"New York Times" bestselling authors Newt Gingrich and William R. Forstchen present the triumphant conclusion to their George Washington series--a novel of leadership, brotherhood, loyalty, and the victory of the American cause. It is 1781, and Washington and his army have spent three years in a bitter stalemate, engaging in near constant ...
"New York Times" bestselling authors Newt Gingrich and William R. Forstchen present the triumphant conclusion to their George Washington series--a novel of leadership, brotherhood, loyalty, and the victory of the American cause. It is 1781, and Washington and his army have spent three years in a bitter stalemate, engaging in near constant skirmishing against the British. The enemy position in New York is far too strong, and all approaches covered by the Royal Navy. At last two crucial reports reach Washington. The first is that the French have briefly committed a fleet to the American coast to engage the British. The second is that British General Cornwallis, driven to distraction by the protracted warfare in the Carolinas, has decided to withdraw into Yorktown to establish a new base. Washington decides to embark on one of the most audacious moves in American military history. He will take nearly his entire army out of New Jersey and New York, and force march it more than three hundred miles in complete secrecy. He must pray that the French navy is successful in blockading Chesapeake Bay, so that he can fall upon Cornwallis, lay siege to him, and capture his entire force. It is a campaign ladened with "Ifs" but the stalemate must be broken, otherwise the American spirit, after six long years of war, will crumble. Sergeant Peter Wellsley is tasked with "paving the way" for the rapid movement of the army, and above all else neutralizing any loyalists who might slip off to provide warning. The entire operation is predicated on complete, total surprise, a near-impossible task for an army moving through areas that harbor strong loyalists. On the other side, Allen Van Dorn, still mourning the loss of his friend Major Andre, receives bits and pieces of reports from civilians that something is afoot across New Jersey and is tasked to find out what. When one of the former friends is captured, both must decide where their true loyalties lie during the heat of the Battle of Yorktown as Washington's professional army, once a "rabble in arms," executes the war's most decisive contest. With "Victory at Yorktown," critically acclaimed authors Newt Gingrich and William R. Forstchen have reached the pinnacle of their talents in a tour de force narrative of one of America's most important heroes.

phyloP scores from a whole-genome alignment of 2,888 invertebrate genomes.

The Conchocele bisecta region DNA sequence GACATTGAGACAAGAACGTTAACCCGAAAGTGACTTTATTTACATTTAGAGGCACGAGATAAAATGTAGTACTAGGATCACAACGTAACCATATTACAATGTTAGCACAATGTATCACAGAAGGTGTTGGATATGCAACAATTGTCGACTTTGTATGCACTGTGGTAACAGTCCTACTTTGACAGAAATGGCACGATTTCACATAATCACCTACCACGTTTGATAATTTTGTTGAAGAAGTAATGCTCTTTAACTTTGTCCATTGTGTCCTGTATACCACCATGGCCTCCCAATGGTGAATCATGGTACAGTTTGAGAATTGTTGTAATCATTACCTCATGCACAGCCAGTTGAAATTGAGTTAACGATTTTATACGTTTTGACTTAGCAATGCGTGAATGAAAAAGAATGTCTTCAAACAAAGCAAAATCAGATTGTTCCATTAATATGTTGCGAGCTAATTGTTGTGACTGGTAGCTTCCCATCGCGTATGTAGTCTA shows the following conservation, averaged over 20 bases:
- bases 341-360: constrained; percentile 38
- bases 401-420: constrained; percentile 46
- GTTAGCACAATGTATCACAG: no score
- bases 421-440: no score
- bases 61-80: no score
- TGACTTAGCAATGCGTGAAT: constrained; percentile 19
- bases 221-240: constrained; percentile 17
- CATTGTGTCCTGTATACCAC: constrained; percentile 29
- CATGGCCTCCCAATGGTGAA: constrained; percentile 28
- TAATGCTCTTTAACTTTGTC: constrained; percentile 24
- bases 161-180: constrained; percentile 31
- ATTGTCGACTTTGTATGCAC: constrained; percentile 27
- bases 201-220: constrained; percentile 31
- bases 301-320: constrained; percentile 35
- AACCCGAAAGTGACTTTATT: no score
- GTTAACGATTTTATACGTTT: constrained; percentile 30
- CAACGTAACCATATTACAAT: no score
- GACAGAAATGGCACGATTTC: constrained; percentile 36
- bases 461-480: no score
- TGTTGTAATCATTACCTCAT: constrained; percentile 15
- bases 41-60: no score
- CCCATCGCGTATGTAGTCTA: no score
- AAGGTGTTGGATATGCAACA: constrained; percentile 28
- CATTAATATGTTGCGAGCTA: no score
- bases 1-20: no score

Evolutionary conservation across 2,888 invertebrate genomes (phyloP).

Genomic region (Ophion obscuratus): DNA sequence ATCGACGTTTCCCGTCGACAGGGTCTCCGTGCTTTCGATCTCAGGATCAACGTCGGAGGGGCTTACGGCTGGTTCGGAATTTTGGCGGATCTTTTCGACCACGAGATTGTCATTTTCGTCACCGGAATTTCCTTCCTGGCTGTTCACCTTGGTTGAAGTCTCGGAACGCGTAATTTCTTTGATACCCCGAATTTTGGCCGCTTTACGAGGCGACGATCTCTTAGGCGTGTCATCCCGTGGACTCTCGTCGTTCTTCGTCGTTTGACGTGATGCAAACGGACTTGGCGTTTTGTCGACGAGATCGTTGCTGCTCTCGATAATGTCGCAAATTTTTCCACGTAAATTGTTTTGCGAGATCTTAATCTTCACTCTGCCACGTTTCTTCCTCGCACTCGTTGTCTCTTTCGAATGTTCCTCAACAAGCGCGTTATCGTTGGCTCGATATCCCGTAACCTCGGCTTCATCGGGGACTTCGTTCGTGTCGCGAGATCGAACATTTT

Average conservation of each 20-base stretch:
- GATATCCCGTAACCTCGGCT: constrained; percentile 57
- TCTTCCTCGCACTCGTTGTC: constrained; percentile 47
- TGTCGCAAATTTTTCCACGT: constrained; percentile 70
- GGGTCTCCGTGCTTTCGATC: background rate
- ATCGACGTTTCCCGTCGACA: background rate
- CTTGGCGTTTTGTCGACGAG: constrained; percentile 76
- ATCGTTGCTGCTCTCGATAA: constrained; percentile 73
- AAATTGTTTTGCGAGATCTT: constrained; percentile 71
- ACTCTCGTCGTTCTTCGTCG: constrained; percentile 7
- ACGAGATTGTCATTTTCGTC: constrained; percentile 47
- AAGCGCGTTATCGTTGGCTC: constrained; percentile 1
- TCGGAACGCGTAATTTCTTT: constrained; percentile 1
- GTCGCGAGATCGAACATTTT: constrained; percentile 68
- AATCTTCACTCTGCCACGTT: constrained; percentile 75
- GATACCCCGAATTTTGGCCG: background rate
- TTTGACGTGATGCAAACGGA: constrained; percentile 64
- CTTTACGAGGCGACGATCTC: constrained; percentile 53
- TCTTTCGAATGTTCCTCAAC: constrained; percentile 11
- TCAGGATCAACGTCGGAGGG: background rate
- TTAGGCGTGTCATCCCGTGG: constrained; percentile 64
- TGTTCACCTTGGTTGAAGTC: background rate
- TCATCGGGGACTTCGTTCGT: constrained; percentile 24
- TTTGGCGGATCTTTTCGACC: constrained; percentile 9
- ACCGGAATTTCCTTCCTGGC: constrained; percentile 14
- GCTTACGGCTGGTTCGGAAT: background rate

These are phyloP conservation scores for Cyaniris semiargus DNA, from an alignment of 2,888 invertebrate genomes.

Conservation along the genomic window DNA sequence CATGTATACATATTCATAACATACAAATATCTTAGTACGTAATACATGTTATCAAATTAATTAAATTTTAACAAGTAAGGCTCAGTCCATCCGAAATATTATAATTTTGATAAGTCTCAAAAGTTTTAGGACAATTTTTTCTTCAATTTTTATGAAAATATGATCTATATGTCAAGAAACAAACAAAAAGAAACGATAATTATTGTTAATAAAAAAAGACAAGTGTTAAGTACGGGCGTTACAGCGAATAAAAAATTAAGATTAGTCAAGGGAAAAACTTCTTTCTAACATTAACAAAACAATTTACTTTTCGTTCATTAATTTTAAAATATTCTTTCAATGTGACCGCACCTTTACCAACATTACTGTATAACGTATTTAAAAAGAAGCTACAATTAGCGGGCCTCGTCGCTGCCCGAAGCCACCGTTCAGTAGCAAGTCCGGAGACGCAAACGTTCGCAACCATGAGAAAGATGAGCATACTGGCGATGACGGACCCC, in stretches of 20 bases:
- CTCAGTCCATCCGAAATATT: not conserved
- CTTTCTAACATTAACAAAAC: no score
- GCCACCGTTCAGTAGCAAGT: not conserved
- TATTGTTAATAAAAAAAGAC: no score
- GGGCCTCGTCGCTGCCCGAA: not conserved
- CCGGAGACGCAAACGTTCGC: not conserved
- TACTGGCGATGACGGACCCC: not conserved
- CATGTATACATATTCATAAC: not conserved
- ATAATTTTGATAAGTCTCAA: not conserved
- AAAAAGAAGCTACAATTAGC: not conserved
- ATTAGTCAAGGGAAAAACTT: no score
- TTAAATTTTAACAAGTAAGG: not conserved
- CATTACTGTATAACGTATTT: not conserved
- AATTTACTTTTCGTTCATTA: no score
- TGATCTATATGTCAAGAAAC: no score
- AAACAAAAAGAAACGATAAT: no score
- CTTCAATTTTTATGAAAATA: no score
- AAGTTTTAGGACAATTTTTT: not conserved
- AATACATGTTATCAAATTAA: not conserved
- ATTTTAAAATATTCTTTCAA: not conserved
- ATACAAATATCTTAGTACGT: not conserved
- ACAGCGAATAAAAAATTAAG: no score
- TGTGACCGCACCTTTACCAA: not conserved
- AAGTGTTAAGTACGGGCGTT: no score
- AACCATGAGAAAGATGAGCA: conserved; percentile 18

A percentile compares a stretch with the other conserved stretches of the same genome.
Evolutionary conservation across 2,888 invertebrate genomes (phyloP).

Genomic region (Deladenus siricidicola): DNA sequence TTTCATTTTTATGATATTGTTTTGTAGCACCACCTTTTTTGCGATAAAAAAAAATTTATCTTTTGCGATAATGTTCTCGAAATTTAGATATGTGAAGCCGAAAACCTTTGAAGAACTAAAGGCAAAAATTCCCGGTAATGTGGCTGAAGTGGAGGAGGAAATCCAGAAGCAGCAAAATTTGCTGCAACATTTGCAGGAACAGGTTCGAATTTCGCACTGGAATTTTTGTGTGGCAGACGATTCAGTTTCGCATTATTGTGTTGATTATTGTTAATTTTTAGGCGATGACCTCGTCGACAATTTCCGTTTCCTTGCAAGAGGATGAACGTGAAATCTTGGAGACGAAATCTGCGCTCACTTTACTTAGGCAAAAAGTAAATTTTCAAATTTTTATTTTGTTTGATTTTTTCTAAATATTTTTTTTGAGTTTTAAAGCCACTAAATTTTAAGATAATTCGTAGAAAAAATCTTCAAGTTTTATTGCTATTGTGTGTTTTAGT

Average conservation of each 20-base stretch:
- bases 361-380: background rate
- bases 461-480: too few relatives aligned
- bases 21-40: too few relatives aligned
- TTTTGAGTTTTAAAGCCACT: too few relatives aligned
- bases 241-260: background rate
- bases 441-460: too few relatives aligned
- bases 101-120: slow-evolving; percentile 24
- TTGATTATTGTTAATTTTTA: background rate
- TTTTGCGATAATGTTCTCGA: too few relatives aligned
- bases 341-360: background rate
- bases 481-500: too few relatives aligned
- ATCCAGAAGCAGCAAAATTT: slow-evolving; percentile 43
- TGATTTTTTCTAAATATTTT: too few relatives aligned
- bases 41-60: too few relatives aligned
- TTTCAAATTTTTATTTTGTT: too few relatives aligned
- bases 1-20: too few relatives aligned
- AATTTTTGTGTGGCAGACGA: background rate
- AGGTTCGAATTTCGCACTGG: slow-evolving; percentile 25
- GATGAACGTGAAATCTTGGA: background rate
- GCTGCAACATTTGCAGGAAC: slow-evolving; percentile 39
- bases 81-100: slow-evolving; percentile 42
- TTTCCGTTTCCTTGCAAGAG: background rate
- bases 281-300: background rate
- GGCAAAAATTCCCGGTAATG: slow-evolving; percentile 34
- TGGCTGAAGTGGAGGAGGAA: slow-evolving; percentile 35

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Publishers Weekly, 2012-09-17 Politico Gingrich and historian Forstchen combine their talents to produce their entertaining third historical about George Washington during the American Revolution (following To Try Men's Souls and Valley Forge). This time the authors cover the war's dark days from 1780 to the climactic Battle of Yorktown in 1781, vividly bringing to life the hardships, despair, and troubling leadership decisions confronting Washington after six years of brutal warfare. Stuck in New York, the weakened Americans face the powerful British army and navy, with Washington wondering if the French fleet will ever join the fight. When tactical victories in the South confound the British and force General Cornwallis into fortifications in Yorktown, Va., Washington sees the opportunity to strike a decisive blow that will bring victory to him, his army, and his French allies. The novel colorfully and accurately portrays Washington and other historical figures as they struggle with tactics, strategy, logistics, intelligence, meddling politicians, and petty rivalries. Less powerful is a sappy fictional subplot about an American officer and a British officer, two friends in love with the same woman. Still, this is exciting historical fiction, offering insight into just how close George Washington and the Americans came to losing the war. (Nov.) (c) Copyright PWxyz, LLC. All rights reserved.
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